In the race for market share, Banco Santander Central Hispano and Banco Bilbao Vizcaya are running out of time.
THE FLAMING-RED LOGO OF BANCO SANTANDER Central Hispano and the more discreet white-on-blue stars of Banco Bilbao Vizcaya have sprouted on prominent street corners in Sao Paulo, Rio de Janeiro, Salvador and other Brazilian cities over the past 12 months. Despite their growing visibility, the Spanish banks are up against mammoth challenges in Brazil to break into the top tier of retail banking. Both banks vow to be among the five leading banking institutions, but it will bean uphill battle.
Having spent billions to acquire medium-sized banks, Santander and BBV have just about put their houses in order--cleaning up bad debt, overhauling computer systems and dealing with some unexpected skeletons in the closet. Santander turned a profit of US$31 million in 1998, slightly higher than the previous year. BBV, on the other hand, which purchased failed Excel Economico in mid-year, registered a massive loss of $883 million, compared with a loss of $40 million in 1997. In the first quarter of 1999, profits improved as both banks made a killing from foreign-exchange operations during the real devaluation. Santander reported a first-quarter profit of $16 million and BBV, $49 million.
The banks are now lathe process of luring new customers from among the estimated 6 million Brazilians that enter the banking market each year, as well as to entice clients away from other banks. However, with market shares in the neighorhood of 1%-2% in terms of deposits and assets, neither bank has a significant presence in Brazil.
Each insists it is poised for expansion. 'With our current structure, we can easily double or triple our volume of operations," says Walter Shinomata, vice president of Banco Santander Brasil. However, the jury is still out on whether either Santander or BBV can grow fast enough to challenge frontrunners Banco Bradesco, Banco Itau, Unibanco and the biggest foreign bank in Brazil, Banco Real, purchased last year by Holland's ABN Amro. "Up till now, neither Santander nor BBV has shown what they are made of," says Erivelto Rodrigues, director of Austin Asis, a bank rating firm in Sao Paulo. A recent report on the Brazilian banking sector by Moody's Investors Service arrives at the same conclusion: "The ability of the new foreign banks in Brazil to adapt and grow their franchises in order to compete with the local powerhouses still remains to be seen."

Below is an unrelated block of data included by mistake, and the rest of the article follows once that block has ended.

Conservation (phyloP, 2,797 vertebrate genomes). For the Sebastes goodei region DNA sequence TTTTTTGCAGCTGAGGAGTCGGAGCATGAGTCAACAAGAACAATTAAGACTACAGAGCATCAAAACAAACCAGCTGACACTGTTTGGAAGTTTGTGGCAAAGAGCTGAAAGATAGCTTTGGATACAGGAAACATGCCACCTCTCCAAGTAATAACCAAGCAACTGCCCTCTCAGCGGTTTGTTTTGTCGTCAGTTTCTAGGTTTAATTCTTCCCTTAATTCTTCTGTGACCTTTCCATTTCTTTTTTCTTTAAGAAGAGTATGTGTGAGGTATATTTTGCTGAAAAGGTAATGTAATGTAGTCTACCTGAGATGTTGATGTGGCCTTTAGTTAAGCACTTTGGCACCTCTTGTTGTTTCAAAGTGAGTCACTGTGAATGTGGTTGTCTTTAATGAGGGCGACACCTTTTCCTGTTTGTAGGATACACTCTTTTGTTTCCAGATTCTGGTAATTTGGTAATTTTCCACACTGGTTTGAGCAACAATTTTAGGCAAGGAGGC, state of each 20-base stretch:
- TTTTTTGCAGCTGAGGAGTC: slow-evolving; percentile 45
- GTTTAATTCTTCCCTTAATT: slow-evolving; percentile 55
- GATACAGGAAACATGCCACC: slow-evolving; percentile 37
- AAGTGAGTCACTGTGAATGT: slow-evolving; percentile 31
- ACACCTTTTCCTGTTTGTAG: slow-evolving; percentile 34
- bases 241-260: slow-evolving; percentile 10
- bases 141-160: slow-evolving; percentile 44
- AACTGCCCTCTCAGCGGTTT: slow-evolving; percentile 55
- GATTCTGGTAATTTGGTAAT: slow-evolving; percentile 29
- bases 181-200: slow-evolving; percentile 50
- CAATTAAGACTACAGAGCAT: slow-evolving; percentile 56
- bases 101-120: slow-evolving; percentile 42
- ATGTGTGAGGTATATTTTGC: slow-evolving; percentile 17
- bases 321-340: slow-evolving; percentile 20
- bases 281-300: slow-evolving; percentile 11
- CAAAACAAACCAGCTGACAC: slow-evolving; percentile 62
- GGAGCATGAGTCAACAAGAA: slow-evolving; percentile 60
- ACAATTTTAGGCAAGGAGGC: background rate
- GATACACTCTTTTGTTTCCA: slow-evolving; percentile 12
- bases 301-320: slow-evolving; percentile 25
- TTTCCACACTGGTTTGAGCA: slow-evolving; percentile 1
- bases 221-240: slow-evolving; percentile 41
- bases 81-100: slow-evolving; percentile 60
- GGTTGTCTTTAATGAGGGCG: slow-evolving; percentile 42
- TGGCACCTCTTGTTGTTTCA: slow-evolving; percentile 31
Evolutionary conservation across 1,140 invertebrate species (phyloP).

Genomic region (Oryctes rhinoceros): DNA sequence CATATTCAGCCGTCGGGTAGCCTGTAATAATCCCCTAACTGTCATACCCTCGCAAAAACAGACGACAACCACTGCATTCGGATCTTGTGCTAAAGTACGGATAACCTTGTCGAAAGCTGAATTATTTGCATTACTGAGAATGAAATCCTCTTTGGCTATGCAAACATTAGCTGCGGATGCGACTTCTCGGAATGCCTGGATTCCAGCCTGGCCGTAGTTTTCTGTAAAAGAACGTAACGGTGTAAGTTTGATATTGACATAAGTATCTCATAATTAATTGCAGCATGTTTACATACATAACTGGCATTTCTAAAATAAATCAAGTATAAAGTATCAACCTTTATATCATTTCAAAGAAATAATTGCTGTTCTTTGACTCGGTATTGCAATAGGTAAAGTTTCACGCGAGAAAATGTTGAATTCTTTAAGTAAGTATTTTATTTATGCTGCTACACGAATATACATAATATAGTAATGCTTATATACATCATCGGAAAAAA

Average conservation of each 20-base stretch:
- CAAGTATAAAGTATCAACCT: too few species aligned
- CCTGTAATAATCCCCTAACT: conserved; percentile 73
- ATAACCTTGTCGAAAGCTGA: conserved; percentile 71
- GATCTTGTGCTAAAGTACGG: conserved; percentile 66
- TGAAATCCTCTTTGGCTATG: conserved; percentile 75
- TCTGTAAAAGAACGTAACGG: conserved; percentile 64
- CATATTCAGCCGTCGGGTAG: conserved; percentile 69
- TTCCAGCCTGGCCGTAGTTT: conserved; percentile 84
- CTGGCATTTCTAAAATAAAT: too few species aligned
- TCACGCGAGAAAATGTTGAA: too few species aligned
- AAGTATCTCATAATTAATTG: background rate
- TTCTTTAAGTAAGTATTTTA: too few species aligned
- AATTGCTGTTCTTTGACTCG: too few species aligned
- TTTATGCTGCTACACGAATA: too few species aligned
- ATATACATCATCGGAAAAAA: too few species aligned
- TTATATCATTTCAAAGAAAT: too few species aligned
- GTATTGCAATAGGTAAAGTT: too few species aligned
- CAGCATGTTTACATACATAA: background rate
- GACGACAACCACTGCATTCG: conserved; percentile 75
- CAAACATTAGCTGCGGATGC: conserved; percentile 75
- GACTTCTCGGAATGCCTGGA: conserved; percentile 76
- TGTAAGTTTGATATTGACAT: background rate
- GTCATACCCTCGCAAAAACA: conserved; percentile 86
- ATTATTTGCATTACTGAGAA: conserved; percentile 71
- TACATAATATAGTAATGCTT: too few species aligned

Unlike other Latin American countries, in which two or three private banks dominate, the massive Brazilian market is still largely controlled by state-owned institutions Banco do Brasil and Caixa Economica Federal, which together account for roughly 40% of total deposits and assets. By comparison, Bradesco, Latin America's largest private bank, accounts for a mere 9% of total deposits in Brazil and 7% of total assets.
Room for how many? The arrival of foreign banks in Brazil has stimulated an all-out push by the local giants to improve efficiencies. "Santander and BBV brought with them the concept of scale and low-cost operations," says Rodrigues of Austin Asis, noting that the local banks were quick to rise to the challenge. With the local banks leaner and meaner, however, analysts question whether Santander or BBV have the wherewithal to compete.
Despite some progress, the Spanish banks "haven't managed to become efficient yet," says Rodrigues. BBV has been handicapped by the purchase of troubled Excel Economico "BBV bought a bank with very low-quality assets," says Rodrigues. "Excel Economico was synonymous with failure."
Santander faced the additional task of combining two different banks (Banco Geral de Comercio and Banco Noroeste), creating compatible systems and a common culture. It cleared one major hurdle in March of this year when the computer...